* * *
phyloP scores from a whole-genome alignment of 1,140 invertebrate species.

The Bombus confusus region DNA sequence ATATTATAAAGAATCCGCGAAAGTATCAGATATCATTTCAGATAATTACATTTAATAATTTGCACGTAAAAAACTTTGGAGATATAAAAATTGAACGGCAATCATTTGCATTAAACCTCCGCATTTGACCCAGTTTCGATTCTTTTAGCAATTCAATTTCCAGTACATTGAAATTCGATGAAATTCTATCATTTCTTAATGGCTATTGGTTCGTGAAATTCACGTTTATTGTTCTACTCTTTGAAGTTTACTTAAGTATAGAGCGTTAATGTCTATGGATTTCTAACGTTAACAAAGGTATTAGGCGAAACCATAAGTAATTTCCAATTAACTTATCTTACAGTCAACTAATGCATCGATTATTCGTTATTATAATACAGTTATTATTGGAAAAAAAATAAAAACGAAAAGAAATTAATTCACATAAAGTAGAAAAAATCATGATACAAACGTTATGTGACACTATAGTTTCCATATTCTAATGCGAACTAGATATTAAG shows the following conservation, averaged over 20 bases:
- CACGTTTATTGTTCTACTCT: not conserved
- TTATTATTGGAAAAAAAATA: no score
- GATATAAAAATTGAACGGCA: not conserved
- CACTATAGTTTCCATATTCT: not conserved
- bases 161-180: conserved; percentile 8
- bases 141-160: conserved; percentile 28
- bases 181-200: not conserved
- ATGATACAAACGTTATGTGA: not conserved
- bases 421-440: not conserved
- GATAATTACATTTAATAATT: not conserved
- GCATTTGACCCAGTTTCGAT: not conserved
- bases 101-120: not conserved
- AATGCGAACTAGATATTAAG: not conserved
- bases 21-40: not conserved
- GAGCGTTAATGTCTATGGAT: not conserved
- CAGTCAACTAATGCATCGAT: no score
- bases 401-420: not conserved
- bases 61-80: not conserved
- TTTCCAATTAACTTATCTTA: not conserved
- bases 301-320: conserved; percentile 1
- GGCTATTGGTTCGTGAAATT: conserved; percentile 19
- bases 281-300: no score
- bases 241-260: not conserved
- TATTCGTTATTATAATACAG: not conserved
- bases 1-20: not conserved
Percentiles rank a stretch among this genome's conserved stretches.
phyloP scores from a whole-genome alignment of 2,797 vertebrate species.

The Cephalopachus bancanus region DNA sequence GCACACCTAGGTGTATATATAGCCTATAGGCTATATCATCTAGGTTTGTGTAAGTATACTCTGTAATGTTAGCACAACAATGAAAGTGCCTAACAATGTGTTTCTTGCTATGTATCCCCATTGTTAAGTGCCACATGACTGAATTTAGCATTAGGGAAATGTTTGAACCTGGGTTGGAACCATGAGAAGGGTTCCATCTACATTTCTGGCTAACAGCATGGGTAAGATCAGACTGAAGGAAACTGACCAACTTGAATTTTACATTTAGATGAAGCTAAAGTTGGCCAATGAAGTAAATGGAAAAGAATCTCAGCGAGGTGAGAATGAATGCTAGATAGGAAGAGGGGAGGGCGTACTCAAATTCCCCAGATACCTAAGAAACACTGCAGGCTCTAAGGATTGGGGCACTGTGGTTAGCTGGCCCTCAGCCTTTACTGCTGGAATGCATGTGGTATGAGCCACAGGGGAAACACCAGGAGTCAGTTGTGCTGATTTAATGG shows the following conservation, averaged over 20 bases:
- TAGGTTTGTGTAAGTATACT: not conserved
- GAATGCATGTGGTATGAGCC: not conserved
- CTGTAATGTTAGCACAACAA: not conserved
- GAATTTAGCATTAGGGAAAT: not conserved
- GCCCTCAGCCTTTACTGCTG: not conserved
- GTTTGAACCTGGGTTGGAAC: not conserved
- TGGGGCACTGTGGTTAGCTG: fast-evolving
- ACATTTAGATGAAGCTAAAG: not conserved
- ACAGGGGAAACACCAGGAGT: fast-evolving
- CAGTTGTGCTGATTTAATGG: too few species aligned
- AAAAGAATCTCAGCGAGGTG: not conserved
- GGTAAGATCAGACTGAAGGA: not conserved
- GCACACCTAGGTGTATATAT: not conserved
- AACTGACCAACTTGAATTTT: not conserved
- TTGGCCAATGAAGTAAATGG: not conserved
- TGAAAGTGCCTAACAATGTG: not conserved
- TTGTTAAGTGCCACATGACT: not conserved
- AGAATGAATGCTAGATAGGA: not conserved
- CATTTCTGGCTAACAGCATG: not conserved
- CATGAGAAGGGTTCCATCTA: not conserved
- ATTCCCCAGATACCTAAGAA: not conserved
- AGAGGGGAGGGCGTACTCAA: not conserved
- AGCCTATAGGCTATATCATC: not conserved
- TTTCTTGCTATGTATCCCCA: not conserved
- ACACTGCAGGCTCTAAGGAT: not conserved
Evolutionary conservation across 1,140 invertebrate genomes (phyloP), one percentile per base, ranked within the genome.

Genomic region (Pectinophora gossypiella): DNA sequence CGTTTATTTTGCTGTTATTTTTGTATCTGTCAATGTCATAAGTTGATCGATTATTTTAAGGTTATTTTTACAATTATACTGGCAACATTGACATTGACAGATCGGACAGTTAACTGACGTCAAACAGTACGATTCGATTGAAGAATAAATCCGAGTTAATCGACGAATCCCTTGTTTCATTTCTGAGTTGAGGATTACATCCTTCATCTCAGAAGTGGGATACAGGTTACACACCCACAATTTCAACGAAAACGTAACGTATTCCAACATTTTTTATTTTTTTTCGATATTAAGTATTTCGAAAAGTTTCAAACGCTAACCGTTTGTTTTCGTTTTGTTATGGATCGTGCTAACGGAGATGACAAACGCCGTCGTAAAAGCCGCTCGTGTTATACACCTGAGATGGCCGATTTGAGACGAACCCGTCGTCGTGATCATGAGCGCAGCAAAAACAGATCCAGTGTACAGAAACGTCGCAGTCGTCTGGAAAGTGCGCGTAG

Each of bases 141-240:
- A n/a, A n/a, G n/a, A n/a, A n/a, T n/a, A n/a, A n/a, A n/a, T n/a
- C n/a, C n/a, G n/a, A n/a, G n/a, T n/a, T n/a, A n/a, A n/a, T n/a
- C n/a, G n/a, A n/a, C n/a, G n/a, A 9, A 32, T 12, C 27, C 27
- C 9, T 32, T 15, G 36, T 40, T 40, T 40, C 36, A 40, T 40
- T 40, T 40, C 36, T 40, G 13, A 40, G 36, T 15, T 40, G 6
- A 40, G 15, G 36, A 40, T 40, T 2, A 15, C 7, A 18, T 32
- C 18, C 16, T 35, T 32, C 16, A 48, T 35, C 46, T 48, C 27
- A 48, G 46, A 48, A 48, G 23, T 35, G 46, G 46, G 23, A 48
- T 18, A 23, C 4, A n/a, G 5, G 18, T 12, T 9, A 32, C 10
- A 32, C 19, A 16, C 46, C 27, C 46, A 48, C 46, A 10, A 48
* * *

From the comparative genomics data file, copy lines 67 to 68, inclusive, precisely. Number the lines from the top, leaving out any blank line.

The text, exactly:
- T 18, A 23, C 4, A n/a, G 5, G 18, T 12, T 9, A 32, C 10
- A 32, C 19, A 16, C 46, C 27, C 46, A 48, C 46, A 10, A 48